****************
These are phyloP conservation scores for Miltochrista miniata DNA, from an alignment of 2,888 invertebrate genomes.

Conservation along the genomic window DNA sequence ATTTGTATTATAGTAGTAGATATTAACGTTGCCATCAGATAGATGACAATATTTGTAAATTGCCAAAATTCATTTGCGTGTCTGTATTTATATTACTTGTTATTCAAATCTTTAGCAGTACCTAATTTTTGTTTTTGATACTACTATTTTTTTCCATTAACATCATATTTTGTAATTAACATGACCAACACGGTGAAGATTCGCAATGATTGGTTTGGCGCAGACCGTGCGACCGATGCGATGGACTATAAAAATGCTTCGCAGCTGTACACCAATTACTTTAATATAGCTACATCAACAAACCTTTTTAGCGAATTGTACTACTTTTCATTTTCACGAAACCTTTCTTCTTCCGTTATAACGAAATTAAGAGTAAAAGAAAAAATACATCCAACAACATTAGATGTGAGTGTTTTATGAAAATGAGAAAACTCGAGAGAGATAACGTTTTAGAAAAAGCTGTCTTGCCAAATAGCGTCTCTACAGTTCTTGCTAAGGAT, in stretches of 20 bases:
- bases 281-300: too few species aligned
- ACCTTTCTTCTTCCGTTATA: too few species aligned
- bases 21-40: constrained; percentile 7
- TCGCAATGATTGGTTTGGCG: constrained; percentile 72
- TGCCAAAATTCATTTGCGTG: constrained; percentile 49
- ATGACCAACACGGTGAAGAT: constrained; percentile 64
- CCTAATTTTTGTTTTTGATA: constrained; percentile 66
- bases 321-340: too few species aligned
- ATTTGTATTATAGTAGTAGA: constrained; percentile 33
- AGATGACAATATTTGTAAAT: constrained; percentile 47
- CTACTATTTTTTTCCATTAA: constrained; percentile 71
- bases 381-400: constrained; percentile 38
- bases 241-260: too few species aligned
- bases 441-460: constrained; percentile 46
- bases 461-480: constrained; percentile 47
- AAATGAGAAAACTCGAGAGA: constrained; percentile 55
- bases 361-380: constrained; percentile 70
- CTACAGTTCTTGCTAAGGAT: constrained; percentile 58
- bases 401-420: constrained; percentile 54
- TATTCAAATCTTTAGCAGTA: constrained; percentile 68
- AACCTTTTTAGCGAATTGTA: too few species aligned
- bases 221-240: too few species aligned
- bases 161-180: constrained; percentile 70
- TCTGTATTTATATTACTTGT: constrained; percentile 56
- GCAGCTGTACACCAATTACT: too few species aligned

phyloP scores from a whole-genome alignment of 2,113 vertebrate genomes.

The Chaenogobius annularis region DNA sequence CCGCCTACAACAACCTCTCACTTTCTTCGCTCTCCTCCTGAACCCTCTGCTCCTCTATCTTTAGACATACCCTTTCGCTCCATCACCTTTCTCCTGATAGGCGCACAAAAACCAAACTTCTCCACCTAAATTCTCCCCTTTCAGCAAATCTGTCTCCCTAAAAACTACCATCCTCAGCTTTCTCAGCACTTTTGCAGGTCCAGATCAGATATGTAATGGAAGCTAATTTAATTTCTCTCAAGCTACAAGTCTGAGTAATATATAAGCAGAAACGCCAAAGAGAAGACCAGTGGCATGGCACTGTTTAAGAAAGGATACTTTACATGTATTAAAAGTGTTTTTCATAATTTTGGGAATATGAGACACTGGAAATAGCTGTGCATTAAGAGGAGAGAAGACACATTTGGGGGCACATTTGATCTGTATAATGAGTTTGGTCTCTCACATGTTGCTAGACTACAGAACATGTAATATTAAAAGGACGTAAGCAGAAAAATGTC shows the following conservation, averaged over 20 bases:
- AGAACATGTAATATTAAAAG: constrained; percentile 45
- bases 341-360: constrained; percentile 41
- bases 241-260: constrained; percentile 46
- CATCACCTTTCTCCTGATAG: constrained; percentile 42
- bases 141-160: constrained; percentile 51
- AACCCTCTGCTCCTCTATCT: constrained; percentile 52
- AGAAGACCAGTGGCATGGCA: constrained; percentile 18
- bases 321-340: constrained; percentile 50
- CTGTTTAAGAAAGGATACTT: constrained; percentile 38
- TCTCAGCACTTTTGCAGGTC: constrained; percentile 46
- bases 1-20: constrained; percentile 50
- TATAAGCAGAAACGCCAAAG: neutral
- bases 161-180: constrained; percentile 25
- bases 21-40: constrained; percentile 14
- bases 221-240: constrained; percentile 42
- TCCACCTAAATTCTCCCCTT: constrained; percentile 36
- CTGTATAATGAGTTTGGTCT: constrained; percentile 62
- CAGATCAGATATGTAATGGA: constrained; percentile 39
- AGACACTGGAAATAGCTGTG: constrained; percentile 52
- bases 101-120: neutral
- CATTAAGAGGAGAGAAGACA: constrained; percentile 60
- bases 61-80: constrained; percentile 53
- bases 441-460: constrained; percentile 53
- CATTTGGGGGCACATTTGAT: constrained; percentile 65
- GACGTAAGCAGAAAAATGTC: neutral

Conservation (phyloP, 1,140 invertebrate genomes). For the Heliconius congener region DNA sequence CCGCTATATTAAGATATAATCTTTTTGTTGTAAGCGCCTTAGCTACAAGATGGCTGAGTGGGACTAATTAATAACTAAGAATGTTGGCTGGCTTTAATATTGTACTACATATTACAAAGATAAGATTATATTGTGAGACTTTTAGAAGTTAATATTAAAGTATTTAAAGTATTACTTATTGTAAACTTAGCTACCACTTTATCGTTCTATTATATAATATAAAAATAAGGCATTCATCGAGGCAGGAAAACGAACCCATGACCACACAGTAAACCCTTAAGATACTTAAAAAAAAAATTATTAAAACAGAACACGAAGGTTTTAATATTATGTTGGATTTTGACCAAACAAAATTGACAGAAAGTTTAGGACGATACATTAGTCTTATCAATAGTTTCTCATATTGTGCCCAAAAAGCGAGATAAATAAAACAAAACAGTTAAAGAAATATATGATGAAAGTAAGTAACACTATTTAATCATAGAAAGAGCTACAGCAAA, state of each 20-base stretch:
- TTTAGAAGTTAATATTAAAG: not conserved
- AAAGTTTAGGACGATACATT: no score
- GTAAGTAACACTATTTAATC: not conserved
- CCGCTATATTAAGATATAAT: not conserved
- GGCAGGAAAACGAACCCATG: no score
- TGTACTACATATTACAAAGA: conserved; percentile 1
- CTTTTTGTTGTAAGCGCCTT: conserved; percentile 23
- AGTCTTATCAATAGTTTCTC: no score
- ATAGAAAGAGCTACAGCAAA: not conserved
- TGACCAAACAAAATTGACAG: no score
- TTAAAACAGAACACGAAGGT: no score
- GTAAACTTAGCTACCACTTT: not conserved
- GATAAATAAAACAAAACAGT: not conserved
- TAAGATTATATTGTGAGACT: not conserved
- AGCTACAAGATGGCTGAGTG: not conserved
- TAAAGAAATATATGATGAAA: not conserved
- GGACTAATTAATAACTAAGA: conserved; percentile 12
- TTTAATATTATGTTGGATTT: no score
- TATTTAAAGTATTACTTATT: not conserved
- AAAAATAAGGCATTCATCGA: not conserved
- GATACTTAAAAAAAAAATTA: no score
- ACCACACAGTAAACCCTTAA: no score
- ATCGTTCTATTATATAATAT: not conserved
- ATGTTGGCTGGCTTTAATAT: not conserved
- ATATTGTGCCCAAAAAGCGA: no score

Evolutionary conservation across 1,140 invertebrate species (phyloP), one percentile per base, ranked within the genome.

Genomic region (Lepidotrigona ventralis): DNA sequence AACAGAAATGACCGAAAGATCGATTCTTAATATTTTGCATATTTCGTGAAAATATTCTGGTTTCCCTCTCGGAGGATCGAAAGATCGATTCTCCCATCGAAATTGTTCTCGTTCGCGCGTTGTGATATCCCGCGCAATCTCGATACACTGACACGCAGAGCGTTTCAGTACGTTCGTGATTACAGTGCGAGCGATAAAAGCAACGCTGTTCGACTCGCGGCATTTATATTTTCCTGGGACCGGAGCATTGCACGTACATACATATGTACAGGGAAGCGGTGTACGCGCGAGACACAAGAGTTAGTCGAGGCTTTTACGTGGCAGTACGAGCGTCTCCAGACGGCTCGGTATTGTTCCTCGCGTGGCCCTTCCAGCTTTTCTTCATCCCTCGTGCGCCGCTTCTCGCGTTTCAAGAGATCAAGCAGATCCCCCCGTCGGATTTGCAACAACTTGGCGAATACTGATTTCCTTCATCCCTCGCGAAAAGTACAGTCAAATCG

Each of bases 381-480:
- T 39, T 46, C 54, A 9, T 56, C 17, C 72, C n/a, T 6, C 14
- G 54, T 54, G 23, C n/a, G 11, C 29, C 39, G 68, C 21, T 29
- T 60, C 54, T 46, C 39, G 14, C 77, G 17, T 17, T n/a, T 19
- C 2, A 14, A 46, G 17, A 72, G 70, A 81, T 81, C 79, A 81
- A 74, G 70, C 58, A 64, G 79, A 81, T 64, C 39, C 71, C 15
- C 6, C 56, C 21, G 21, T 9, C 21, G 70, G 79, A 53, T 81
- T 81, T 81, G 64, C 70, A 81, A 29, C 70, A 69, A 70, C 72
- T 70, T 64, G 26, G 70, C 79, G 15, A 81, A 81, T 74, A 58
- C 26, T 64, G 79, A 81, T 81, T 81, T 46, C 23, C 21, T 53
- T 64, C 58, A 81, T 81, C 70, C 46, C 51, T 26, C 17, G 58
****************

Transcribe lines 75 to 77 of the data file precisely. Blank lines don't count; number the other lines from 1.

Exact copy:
- AAAAATAAGGCATTCATCGA: not conserved
- GATACTTAAAAAAAAAATTA: no score
- ACCACACAGTAAACCCTTAA: no score